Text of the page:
Semma reports advances in turning stem cells into insulin producers, reported by Arlene Weintraub for FierceBiotech.com, 10 May 2019.
Harvard University scientist Douglas Melton started Semma Therapeutics in 2017, to take undifferentiated pluripotent stem cells and turn them into insulin-producing pancreatic beta cells. Problem was, only 30% of the cells that emerged from the transformation process Melton’s lab developed turned out to be functioning beta cells. Now, his team of researchers says they figured out how to improve their process so they can increase the proportion of beta cells to 80%. They published their findings in the journal Nature.
Improvements in single-cell gene sequencing made it possible for Melton’s lab to probe all of the cells they were making from stem cells as they tried to transform them into beta cells. They discovered wide variations in gene expression among the cells. Some expressed genes consistent with glucagon production, while others had gene-expression patterns consistent with the sought-after insulin-producing beta cells. The researchers also found a protein that’s expressed only on beta cells. That discovery allowed them to develop a hook method that could “fish” beta cells out of the mixture of cells that emerged from their process.
Scientists at Semma developed a second method to further boost the population of beta cells. They hypothesized that hormone-producing cells would be more attracted to each other than they are to non-hormone producers. So they physically separated all the cells and let them cluster back together naturally. It worked: The clustering further enriched the number of beta cells in each sample of converted stem cells, they reported.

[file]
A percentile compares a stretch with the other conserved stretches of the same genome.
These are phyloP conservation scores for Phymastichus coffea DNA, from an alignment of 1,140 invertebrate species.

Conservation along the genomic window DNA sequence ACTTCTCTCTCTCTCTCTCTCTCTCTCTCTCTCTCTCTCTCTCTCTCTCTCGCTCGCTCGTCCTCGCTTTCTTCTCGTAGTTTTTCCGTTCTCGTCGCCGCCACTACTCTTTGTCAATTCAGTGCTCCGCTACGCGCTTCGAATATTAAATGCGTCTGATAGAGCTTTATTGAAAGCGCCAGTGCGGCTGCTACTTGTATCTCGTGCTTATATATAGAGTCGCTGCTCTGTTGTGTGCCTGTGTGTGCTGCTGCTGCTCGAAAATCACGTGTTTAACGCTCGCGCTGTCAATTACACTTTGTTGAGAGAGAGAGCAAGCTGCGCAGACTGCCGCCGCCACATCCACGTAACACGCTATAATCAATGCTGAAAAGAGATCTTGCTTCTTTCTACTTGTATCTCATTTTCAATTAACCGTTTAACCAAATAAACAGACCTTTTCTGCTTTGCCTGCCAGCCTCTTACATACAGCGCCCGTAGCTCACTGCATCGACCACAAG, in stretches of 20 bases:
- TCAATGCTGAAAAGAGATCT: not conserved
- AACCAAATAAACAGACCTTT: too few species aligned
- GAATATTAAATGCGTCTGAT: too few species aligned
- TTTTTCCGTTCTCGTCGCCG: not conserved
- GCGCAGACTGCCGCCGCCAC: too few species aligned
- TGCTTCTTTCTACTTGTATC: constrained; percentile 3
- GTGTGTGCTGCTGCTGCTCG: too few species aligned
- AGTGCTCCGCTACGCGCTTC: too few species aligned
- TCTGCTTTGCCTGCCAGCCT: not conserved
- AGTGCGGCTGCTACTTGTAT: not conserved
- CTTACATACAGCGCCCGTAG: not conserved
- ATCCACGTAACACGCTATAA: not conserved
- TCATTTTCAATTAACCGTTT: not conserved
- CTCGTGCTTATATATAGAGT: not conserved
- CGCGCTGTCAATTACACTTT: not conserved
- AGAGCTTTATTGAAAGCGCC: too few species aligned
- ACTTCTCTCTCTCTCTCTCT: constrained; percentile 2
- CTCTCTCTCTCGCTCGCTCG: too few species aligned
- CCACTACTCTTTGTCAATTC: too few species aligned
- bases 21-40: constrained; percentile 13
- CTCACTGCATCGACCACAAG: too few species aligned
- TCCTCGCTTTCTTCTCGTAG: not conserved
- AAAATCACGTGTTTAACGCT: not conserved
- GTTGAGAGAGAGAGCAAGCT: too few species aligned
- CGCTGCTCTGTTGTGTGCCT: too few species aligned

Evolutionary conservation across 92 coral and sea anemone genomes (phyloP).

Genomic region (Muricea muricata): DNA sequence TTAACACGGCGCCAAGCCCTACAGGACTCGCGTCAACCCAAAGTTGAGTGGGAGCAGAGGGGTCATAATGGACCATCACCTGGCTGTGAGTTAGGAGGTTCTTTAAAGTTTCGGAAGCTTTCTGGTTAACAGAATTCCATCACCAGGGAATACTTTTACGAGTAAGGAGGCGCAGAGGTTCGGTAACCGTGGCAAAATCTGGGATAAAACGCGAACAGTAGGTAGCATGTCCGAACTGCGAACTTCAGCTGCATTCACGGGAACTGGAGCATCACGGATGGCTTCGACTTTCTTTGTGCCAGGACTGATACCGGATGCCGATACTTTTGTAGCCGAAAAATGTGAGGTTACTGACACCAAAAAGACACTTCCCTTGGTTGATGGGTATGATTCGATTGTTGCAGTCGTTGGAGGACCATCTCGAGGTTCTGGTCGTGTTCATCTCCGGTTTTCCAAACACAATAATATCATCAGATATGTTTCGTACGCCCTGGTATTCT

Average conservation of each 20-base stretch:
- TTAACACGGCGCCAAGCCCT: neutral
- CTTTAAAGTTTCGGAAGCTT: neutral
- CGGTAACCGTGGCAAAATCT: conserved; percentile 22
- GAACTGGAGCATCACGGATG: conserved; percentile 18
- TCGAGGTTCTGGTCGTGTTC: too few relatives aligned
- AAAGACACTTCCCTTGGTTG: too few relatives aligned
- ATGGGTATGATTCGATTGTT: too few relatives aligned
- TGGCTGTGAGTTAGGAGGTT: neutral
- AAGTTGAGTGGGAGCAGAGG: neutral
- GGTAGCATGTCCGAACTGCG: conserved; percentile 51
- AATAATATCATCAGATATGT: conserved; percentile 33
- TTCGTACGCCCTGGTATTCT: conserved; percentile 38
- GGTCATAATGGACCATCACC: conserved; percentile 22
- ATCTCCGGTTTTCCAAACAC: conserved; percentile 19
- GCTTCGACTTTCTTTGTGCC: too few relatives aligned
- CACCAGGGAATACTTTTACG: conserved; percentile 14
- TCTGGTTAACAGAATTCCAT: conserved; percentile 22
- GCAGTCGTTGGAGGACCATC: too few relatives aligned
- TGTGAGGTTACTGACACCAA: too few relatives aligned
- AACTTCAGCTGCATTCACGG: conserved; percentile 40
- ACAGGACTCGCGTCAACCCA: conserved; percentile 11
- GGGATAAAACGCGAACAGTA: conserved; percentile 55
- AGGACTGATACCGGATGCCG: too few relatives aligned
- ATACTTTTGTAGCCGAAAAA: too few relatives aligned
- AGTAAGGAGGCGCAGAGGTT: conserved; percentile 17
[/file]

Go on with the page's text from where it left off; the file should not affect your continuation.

Want to Stave Off Type 1 Diabetes? Beta Cell Proliferation May Be the Key, according to a piece from JDRF International, 6 May 2019.
In Nature Metabolism, JDRF-funded researchers, including the lead author, Ercument Dirice, Ph.D., and senior author, Rohit Kulkarni, M.D., Ph.D., found an unidentified piece of information: By enhancing beta cell mass secondary to a robust beta cell proliferation early in life, they could protect mice from developing type 1 diabetes (T1D). The researchers, however, wanted to know if inducing beta cell proliferation, before the immune attack, would provide protection against T1D development. They found that, upon enhancement, they could alter the identity of beta cells and make immune cells less likely to attack and kill the beta cells. Underlying this was the influx of regulatory immune cells—which maintain the balance of the immune system by controlling the activity of self-damaging immune cells—to the point where they could prevent the progression of T1D.
Read more: Beta Cell Proliferation May Be the Key
Auxulin: Hyperglycemic Innovation Driven by Need was reported by Martin Hensel for InsulinNation.com, 16 May 2019. Auxulin was founded to market a new drug that alleviates hyperglycemic episodes.